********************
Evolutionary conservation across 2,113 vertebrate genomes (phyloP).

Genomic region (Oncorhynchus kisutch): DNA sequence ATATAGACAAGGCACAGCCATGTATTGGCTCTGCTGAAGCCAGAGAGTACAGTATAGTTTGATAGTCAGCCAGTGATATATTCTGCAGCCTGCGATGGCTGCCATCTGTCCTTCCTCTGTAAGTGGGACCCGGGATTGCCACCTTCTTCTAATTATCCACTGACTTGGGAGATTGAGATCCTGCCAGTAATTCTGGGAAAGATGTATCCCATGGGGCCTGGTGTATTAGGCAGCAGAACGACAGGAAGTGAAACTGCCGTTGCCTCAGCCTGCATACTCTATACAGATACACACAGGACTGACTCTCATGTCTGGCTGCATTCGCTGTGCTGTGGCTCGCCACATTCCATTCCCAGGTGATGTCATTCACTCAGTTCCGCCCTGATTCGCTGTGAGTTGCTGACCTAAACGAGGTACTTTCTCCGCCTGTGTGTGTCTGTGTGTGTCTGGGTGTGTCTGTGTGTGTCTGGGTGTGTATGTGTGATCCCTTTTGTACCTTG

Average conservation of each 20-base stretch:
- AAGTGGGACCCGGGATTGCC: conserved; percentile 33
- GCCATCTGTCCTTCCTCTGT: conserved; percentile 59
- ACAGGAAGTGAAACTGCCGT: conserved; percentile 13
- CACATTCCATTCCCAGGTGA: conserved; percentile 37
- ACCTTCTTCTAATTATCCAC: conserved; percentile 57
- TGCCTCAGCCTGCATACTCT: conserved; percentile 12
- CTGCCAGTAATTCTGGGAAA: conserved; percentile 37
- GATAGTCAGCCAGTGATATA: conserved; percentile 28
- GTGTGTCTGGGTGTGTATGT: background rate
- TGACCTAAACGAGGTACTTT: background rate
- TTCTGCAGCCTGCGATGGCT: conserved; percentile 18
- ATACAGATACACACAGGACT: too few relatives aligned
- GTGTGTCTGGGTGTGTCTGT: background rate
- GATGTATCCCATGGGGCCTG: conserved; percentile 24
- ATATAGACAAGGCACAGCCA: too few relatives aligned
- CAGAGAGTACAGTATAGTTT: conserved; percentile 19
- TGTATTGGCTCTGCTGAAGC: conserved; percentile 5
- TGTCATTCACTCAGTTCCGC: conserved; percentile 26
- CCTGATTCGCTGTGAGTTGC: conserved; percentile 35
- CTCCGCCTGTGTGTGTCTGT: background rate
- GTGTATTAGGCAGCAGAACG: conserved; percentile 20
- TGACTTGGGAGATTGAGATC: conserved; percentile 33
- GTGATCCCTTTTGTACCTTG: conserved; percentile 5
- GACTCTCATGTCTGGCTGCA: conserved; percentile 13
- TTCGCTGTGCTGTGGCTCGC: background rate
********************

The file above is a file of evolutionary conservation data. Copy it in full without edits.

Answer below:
Evolutionary conservation across 2,113 vertebrate genomes (phyloP).

Genomic region (Oncorhynchus kisutch): DNA sequence ATATAGACAAGGCACAGCCATGTATTGGCTCTGCTGAAGCCAGAGAGTACAGTATAGTTTGATAGTCAGCCAGTGATATATTCTGCAGCCTGCGATGGCTGCCATCTGTCCTTCCTCTGTAAGTGGGACCCGGGATTGCCACCTTCTTCTAATTATCCACTGACTTGGGAGATTGAGATCCTGCCAGTAATTCTGGGAAAGATGTATCCCATGGGGCCTGGTGTATTAGGCAGCAGAACGACAGGAAGTGAAACTGCCGTTGCCTCAGCCTGCATACTCTATACAGATACACACAGGACTGACTCTCATGTCTGGCTGCATTCGCTGTGCTGTGGCTCGCCACATTCCATTCCCAGGTGATGTCATTCACTCAGTTCCGCCCTGATTCGCTGTGAGTTGCTGACCTAAACGAGGTACTTTCTCCGCCTGTGTGTGTCTGTGTGTGTCTGGGTGTGTCTGTGTGTGTCTGGGTGTGTATGTGTGATCCCTTTTGTACCTTG

Average conservation of each 20-base stretch:
- AAGTGGGACCCGGGATTGCC: conserved; percentile 33
- GCCATCTGTCCTTCCTCTGT: conserved; percentile 59
- ACAGGAAGTGAAACTGCCGT: conserved; percentile 13
- CACATTCCATTCCCAGGTGA: conserved; percentile 37
- ACCTTCTTCTAATTATCCAC: conserved; percentile 57
- TGCCTCAGCCTGCATACTCT: conserved; percentile 12
- CTGCCAGTAATTCTGGGAAA: conserved; percentile 37
- GATAGTCAGCCAGTGATATA: conserved; percentile 28
- GTGTGTCTGGGTGTGTATGT: background rate
- TGACCTAAACGAGGTACTTT: background rate
- TTCTGCAGCCTGCGATGGCT: conserved; percentile 18
- ATACAGATACACACAGGACT: too few relatives aligned
- GTGTGTCTGGGTGTGTCTGT: background rate
- GATGTATCCCATGGGGCCTG: conserved; percentile 24
- ATATAGACAAGGCACAGCCA: too few relatives aligned
- CAGAGAGTACAGTATAGTTT: conserved; percentile 19
- TGTATTGGCTCTGCTGAAGC: conserved; percentile 5
- TGTCATTCACTCAGTTCCGC: conserved; percentile 26
- CCTGATTCGCTGTGAGTTGC: conserved; percentile 35
- CTCCGCCTGTGTGTGTCTGT: background rate
- GTGTATTAGGCAGCAGAACG: conserved; percentile 20
- TGACTTGGGAGATTGAGATC: conserved; percentile 33
- GTGATCCCTTTTGTACCTTG: conserved; percentile 5
- GACTCTCATGTCTGGCTGCA: conserved; percentile 13
- TTCGCTGTGCTGTGGCTCGC: background rate